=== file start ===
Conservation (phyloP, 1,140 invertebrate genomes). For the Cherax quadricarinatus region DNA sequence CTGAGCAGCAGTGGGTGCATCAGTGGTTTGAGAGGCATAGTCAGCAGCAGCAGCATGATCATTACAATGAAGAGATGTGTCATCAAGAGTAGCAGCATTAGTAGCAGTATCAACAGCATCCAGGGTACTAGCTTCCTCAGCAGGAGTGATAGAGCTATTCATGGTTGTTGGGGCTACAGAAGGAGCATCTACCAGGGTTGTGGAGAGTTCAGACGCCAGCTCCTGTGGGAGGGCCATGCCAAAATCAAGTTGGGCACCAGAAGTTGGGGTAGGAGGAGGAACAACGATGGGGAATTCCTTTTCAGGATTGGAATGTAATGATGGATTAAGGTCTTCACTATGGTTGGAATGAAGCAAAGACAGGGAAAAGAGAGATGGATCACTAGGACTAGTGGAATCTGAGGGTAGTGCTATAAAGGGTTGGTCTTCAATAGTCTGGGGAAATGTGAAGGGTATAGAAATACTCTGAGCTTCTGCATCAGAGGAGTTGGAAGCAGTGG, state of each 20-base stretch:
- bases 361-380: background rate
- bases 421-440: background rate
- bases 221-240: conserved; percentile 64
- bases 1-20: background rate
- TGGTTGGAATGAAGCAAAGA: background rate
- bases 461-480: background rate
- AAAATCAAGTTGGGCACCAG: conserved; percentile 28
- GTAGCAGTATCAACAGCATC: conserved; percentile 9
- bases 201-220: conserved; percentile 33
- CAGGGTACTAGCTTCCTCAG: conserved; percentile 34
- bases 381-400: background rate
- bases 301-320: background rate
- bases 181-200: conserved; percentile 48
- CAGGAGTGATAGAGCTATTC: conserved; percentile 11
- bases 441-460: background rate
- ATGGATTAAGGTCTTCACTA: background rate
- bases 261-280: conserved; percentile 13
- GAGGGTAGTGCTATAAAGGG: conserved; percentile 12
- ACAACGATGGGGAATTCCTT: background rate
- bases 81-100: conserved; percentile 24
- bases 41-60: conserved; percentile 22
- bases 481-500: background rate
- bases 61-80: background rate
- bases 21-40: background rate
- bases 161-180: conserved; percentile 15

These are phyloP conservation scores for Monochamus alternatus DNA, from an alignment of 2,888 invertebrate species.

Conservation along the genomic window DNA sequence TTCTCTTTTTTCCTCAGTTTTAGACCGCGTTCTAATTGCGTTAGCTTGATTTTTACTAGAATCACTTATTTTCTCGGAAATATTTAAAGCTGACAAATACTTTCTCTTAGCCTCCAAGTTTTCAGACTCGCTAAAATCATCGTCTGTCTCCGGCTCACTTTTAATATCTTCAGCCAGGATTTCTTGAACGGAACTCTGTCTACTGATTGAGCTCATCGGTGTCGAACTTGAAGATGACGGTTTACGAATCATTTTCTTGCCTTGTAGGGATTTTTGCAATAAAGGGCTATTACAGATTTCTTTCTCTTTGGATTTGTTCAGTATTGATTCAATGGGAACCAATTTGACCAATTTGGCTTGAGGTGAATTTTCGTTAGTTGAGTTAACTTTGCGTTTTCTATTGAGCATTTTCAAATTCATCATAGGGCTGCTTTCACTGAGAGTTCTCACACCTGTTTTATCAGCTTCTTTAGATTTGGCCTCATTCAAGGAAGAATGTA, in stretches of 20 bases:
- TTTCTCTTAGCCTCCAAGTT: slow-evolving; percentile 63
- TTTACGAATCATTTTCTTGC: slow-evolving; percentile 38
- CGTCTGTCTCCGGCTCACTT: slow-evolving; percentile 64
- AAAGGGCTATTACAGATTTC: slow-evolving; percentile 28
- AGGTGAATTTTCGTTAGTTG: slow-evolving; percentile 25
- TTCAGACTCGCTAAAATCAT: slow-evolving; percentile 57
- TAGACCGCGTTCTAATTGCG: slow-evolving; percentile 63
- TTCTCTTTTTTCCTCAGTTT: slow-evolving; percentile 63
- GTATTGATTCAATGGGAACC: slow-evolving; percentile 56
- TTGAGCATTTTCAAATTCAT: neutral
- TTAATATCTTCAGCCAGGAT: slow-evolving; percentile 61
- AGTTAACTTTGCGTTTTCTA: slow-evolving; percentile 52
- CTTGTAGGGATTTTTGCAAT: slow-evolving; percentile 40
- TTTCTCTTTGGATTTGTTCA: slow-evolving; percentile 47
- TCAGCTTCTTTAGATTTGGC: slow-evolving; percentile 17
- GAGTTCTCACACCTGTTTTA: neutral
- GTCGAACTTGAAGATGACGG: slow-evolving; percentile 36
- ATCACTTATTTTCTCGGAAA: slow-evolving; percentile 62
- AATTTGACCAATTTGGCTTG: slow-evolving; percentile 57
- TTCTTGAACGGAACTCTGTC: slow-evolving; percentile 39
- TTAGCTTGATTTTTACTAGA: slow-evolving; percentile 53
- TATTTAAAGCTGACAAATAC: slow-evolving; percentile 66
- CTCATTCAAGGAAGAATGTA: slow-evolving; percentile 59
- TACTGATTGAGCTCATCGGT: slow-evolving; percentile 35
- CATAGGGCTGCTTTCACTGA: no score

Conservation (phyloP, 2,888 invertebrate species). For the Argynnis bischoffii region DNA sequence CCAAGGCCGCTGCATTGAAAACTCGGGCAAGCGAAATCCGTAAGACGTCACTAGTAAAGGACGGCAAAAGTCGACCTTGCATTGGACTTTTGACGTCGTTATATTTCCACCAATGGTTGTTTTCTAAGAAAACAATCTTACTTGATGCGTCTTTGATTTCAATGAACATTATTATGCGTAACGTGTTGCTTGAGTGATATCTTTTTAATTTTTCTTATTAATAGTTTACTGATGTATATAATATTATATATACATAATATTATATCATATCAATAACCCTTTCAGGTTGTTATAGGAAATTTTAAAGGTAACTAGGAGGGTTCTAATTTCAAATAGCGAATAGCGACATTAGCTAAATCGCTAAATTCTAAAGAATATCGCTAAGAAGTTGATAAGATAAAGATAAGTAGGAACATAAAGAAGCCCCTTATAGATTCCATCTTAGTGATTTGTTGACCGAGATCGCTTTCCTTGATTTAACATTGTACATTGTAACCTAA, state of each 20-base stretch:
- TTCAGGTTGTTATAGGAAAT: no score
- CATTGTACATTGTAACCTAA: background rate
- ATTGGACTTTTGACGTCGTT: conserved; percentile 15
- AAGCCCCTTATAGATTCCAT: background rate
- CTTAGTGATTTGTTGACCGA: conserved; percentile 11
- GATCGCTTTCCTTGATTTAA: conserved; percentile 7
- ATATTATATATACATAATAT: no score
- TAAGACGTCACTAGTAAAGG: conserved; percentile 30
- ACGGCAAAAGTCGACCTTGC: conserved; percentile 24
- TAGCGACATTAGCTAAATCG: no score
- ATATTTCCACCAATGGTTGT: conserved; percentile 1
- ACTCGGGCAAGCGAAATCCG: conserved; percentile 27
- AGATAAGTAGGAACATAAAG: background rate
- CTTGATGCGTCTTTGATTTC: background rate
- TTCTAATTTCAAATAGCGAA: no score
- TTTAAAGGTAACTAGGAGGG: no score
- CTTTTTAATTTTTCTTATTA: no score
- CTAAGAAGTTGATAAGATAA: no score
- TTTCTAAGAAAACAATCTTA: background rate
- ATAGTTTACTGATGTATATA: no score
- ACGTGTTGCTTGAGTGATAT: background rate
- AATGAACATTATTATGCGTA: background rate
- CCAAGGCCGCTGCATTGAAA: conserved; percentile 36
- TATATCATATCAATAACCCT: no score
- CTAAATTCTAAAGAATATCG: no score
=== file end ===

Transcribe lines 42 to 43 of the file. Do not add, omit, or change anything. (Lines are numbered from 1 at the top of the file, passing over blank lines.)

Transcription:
- TTTCTCTTTGGATTTGTTCA: slow-evolving; percentile 47
- TCAGCTTCTTTAGATTTGGC: slow-evolving; percentile 17